'at it was to convert Marry Copy
county into a Parrydise till it lookt
like a Grate Emmyrald with Feenlx
like a Priceless Jool sat in the Cen
ter. "But jest see how fur it's Fell Short
of our Expeetashuns. We've spent
most ten milyun Dollars an' fer what?
To Crowd Back an' Repress th' Des
sert into more Narrower Llmmyta
shuns? O. no my Countrymen, but fer to
Create a Sahalry Rite here In our
Mist, Dessolate Beyond th Dreams of
Avyrice. as Dreer as th land 'Ore
which th Sphai's Hoof lias trod',-
as th Pote has sed.
"Werever th. Reklymashun Service
sets up a camp It Blisters th' Coun
try fer Jlst Six Mile around it. Th'
Butifle City of Feenlx now sets in
wun of them Offal Sollytudes wich
has been Created by the Reklymashun
Servis. Where wunst Plenty Smiled
an' there was joy an' Hilarity, they
aint now nothin but th' Mones of
them 'at is Purrishun of Thirst an'
Wastin away what little Strenth
they have left Cussln th' Day when
this here Blite in th' Glze of a Blessln'
fell onto th' Land.
Th' only Reieef 'at Is afforded th'
Dwellers In this Dreadfie six-mile
Area Is th Miridges wich Springs into
vue but wen we rush Toards 'em they
DIsappeer an' we heer fum Sorneres a
Mockin' Lafter an' where we seen th
Miridfce they ain't nothin' but Crollin'
Snaiks an' Mebbe a Pink Kow.
I seen 2 o them Miridges this Af
ternoon. Th' first wun. I was shure.
was a Laik of Fomin' Annizer Beer,
but wen I gently Aproched It at th'
Rate of 20 Miles a Hour, it Vanlsht
an' wasnt there atall. Then I seen
a Most Butifle Site wich seemed to
be only a fuev yards ahed. Under a
Spreddin Shade tree, I seen more'n a
Duzzent Large Silver Vessels filled
with Crakt Ice from wich Pertruded
th Xex of a grate many Shampagny
Bottles an wen I Strolled to th' Spot
Where I seen this Vishun, they wasnt
no tree or Nothin'. It was jest a
Miridge wich had loored me Into
Workin' up a Bigger Thirst n I had
before wicli God Knows was full
Size.
It was a Sad Day when this here
ReWymashun Ack become a Law -an'
we was led to B'leeve it was goin to
make th' Dessert Blossom as th' Jtose.
Th' Reel Effeck of it is at Wun
cant even Raise a Blossom on his
nose no more.
'James, Tellyfoam to 'em down to
in woiier wore to put on more
Presshure. I want to Malk wun
more Vain an' Footiie Effort to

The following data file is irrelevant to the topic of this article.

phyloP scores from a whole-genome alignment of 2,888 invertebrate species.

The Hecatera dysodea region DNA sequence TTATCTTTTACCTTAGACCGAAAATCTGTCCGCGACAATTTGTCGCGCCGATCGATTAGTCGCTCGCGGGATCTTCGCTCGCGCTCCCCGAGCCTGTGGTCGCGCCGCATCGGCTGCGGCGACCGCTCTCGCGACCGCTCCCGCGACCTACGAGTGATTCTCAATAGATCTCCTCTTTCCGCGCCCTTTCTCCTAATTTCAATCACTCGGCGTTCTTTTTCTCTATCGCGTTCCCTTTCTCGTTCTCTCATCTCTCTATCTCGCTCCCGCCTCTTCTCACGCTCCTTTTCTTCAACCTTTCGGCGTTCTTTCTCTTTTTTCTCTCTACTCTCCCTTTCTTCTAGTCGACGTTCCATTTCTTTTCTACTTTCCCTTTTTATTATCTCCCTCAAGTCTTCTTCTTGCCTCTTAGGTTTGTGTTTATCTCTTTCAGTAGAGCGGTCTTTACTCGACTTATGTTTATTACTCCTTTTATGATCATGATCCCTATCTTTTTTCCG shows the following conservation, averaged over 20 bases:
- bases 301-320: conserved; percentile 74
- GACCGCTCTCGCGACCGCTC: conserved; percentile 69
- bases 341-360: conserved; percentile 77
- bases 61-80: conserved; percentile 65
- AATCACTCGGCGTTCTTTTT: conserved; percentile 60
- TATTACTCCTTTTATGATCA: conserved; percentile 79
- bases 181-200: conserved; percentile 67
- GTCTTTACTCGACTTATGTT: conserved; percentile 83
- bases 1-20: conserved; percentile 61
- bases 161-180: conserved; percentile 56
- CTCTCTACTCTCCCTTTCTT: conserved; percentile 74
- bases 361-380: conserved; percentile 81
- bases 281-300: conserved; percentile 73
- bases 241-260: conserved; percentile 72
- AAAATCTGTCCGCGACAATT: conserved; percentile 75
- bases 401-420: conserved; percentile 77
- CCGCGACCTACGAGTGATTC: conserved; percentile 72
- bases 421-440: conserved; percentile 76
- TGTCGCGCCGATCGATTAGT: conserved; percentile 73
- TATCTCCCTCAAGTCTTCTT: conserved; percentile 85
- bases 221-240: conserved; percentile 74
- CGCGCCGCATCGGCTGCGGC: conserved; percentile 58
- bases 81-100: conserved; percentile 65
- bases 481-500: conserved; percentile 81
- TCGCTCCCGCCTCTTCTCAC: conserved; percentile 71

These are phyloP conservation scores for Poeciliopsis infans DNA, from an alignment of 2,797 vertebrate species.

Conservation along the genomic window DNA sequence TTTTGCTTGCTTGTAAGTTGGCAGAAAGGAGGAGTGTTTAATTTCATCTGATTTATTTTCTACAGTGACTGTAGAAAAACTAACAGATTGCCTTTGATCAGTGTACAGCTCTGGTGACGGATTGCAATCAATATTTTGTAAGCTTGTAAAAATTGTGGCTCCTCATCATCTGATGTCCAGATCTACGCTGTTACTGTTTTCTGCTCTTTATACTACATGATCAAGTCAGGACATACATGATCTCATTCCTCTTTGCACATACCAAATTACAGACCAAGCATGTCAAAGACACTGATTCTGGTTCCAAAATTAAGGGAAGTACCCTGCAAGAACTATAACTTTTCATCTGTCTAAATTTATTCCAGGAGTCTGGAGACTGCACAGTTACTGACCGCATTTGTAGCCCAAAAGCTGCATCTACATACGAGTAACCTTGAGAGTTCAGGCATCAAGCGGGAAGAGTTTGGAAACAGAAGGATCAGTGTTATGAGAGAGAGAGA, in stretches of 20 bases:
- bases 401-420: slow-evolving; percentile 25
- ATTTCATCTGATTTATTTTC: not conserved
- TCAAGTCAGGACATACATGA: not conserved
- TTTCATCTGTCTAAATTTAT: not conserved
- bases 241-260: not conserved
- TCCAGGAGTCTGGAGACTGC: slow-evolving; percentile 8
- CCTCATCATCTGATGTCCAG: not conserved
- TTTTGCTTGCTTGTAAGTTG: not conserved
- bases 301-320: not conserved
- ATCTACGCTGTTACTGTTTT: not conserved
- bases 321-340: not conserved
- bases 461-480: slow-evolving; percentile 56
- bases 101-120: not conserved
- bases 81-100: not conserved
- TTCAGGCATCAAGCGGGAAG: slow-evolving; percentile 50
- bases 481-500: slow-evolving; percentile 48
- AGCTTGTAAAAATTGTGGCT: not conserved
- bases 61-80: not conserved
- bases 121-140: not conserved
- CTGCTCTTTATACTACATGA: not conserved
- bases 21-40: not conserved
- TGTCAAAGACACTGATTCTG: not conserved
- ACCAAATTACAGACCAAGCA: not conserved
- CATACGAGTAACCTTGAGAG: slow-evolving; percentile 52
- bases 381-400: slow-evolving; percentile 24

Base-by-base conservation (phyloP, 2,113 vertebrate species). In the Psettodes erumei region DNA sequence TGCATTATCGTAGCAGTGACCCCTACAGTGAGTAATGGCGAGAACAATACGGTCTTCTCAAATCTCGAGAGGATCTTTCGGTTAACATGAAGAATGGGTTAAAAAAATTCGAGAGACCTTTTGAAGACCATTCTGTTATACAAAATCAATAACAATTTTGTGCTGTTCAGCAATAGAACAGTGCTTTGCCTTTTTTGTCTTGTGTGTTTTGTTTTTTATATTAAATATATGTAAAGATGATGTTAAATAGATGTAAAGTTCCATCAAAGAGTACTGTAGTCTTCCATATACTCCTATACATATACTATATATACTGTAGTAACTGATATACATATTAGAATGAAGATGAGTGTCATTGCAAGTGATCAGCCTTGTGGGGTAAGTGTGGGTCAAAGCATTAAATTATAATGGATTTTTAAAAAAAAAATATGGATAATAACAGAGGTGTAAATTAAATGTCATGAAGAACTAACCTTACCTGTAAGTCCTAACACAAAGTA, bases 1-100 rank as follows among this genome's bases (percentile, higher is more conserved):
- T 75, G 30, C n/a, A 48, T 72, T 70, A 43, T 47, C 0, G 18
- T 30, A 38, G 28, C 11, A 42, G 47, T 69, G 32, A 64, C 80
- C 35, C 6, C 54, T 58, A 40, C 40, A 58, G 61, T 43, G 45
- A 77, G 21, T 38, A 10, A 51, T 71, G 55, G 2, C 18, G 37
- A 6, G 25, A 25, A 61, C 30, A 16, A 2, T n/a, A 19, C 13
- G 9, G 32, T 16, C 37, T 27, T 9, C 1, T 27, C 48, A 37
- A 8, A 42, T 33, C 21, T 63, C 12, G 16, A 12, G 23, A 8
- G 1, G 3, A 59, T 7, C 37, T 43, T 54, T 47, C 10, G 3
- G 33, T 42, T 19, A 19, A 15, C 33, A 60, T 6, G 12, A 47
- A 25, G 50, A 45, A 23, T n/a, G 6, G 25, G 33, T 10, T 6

Aswage this here Offal Thirst wiiioh
has been Conferred onto me by a
Paternal Guverment."
LITTLE JAMES.
o
Current Comment
Salaries Here and In England.
The salary of the president of the
United States steel corporation has
been cut In half, and yet even the
reduced pay would be considered a
big allowance for the average Euro
pean in high position. There are
hundreds of men In this country
who draw pay in five figures. Mr.
Schwab was a veritable king among
tills class. In addition to his JS00.000
annual salary, he held some $20,000,-
000 worth of stock in the billion dol
lar concern of which he was head
His Income at one time was more
than $5,000 a day, or more money
than he mado in a yeur only a short
time previous to his elevation. No
wonder that he could afford the
luxury of palatial mansions at Pitts
burg, Braddock and Loretto, the lat
ter ills home town, where as a boy
he had been glad to do farm work
for a few cents a day, and later to
carry malls between that place and
Cresson.
In Europe, such salaries are so
very rare that one can count them
on the fingers of one's hand. Not a
single one of them goes beyond an
eighth of Mr. Schwab's recent sti
pend, which was more than the pay
of the entire British cabinet. En
glishmen are not, however, altogeiher
Unfamiliar with salaries that are
reckoned In five figures. The lord
lieutenant of Ireland draws $100,
000 annually, but he has to spend
much more than that to maintain
his great office. According to re